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Microsoft beat Google Drive to the punch and took a swing at Dropbox for good measure with its SkyDrive update this week. SkyDrive for Windows lets Windows Vista and Windows 7 PCs sync SkyDrive files and folders just like Dropbox does. Once you've installed the software, you can use Windows Explorer the same way with SkyDrive as you would with any other Windows folder or file.
Hot on Microsoft's heels, Google announced Google Drive shortly afterward. Look for a BYTE review soon.
You can download the free SkyDrive software from https://apps.live.com/skydrive. The installation includes a quick tutorial. You'll need a Microsoft Windows Live ID. If you have used SkyDrive, Hotmail, Messsenger, or other Microsoft online products, you can use the same ID.
Once you've installed SkyDrive, you can access SkyDrive files and folders using Windows Explorer just like any other Windows file or folder. You can see in the screenshot below that by default SkyDrive is installed under your Windows profile--in my case, C:\Users\Todd\SkyDrive. You can change this location if you wish. SkyDrive can peacefully coexist alongside other cloud storage services such as Dropbox and My Cubby.
The final installation step is to accept the default setting that lets you access files on SkyDrive from any other device. It's hard to see why you would want to disable this feature.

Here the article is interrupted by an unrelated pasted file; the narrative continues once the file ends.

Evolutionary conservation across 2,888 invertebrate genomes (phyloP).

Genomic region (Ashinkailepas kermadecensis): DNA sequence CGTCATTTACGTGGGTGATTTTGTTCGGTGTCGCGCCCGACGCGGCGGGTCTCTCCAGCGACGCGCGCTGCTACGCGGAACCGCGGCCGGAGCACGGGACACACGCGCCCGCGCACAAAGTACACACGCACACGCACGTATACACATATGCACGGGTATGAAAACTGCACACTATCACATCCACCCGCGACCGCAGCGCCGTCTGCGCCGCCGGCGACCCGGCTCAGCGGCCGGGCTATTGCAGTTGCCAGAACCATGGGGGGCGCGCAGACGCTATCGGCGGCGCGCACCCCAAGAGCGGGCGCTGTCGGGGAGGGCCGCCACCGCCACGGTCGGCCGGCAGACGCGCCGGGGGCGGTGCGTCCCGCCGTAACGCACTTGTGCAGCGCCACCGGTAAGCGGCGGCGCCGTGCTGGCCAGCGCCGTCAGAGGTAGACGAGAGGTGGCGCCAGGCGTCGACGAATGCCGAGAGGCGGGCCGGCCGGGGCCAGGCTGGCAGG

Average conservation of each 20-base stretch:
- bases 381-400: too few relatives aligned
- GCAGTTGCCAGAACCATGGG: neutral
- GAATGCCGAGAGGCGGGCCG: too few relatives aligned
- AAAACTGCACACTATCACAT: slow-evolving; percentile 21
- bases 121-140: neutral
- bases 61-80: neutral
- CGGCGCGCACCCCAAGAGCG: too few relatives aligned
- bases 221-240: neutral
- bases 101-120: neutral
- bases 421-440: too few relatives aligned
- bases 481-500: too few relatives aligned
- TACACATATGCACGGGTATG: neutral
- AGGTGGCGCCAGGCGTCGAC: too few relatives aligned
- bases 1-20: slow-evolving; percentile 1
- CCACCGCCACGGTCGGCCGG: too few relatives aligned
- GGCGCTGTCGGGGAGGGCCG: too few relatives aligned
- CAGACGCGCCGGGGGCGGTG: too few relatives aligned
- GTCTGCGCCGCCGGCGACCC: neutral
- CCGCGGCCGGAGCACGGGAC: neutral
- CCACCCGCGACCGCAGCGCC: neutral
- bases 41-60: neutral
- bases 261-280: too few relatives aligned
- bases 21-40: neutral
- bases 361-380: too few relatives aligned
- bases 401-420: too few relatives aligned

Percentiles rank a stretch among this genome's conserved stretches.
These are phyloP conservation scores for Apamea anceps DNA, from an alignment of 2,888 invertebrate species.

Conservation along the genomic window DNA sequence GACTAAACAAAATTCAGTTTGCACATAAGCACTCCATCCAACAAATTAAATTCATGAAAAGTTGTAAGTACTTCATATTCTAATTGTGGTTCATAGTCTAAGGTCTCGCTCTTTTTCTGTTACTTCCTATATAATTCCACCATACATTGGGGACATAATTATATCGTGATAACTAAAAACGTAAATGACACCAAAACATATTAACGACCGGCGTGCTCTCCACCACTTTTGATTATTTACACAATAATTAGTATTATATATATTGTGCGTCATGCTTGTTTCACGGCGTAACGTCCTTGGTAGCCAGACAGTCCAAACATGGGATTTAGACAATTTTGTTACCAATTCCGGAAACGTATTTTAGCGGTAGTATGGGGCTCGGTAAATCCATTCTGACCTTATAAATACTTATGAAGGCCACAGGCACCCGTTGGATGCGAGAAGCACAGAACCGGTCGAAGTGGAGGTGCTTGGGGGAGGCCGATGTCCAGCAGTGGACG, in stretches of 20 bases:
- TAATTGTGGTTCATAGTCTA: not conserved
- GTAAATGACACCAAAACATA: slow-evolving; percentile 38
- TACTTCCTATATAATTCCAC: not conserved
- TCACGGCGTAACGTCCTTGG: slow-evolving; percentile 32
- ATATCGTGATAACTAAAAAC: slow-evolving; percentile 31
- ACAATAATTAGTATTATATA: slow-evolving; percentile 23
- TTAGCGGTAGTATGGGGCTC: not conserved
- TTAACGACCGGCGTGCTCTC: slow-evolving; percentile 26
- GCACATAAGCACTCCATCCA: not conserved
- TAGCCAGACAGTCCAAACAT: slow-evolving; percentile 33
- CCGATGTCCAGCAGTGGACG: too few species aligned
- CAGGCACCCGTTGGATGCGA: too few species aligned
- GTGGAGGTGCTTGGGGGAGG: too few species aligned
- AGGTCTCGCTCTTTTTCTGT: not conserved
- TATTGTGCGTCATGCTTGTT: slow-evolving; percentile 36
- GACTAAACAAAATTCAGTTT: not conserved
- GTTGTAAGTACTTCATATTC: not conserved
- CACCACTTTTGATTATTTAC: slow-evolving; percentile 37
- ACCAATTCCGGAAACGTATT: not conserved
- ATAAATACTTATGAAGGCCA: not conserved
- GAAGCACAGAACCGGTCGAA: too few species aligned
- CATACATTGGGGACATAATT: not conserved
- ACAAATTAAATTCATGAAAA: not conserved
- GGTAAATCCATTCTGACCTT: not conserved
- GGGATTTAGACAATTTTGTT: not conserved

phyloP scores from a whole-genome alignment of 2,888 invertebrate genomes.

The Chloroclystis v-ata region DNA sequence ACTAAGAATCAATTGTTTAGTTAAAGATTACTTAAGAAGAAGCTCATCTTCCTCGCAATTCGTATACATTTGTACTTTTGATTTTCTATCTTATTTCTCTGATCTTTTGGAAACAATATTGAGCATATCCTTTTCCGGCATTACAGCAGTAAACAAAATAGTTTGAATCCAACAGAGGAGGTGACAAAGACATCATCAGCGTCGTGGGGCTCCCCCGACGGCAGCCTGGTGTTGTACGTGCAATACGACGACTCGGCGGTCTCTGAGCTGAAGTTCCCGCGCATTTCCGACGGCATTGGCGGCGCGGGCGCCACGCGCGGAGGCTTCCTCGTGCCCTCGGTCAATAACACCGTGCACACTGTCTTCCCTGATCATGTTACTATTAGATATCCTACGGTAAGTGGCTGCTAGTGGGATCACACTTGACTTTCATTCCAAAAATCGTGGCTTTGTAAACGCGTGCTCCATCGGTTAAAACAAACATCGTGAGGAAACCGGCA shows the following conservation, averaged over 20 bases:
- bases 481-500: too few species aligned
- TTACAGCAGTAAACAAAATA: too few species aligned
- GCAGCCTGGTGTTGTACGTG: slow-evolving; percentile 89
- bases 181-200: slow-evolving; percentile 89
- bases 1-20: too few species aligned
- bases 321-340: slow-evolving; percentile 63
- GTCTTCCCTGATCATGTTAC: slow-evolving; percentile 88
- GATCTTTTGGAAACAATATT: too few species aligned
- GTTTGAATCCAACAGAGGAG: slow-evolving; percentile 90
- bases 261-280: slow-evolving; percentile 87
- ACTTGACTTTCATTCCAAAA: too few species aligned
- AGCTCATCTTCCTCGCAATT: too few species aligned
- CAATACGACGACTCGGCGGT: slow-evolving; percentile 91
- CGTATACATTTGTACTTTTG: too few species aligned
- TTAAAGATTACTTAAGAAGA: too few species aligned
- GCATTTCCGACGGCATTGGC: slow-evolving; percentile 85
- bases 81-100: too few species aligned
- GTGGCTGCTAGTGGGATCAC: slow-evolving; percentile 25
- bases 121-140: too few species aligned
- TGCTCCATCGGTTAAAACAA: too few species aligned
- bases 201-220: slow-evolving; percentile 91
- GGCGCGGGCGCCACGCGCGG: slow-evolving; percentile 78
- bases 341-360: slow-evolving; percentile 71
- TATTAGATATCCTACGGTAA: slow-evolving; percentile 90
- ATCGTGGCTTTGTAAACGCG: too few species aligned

If you already use SkyDrive, you might be surprised to see that this update comes with only 7GB of free cloud storage. Although 7GB is more than the 2GB offered by Dropbox and the 5GB offered by Google, it's far less than the 25GB of free storage the old SkyDrive offered. No worries. Just run over to SkyDrive.com (or skydrive.live.com) and get a free upgrade back to 25GB.
Click on the Manage storage link on your account page. You should see the screen below, which lets you recover your 25GB of free storage. If your SkyDrive account has more than 4GB of space used, your account is automatically returned to 25GB of free storage. There are also options for current and new SkyDrive users to purchase additional storage on an annual basis: 20GB for $10, 50GB for $25, and 100GB for $50. Note that this is in addition to the free 7GB of storage.
The process of syncing files from the SkyDrive cloud to a local drive is a slow one. Less than half of the 132.6MB of files in my SkyDrive account was downloaded an hour after installation. I presume this is to minimize network access impact.
On the plus side, Windows Phone users get a bit of a bonus with the SkyDrive for Windows app. Windows Phone can save Word, Excel, PowerPoint, and OneNote documents directly to SkyDrive, and the files will appear on a PC running the SkyDrive for Windows app within minutes. The same is true for photos taken with a Windows Phone when the option to save to SkyDrive is turned on.
Microsoft also released a preview version of SkyDrive for OS X for Mac users that provides access to SkyDrive directly from OS X's Finder. For more on SkyDrive and how you can use it on your mobile devices--iPhone, iPad or Windows Phone--check out How To Do Cloud Apps With Microsoft.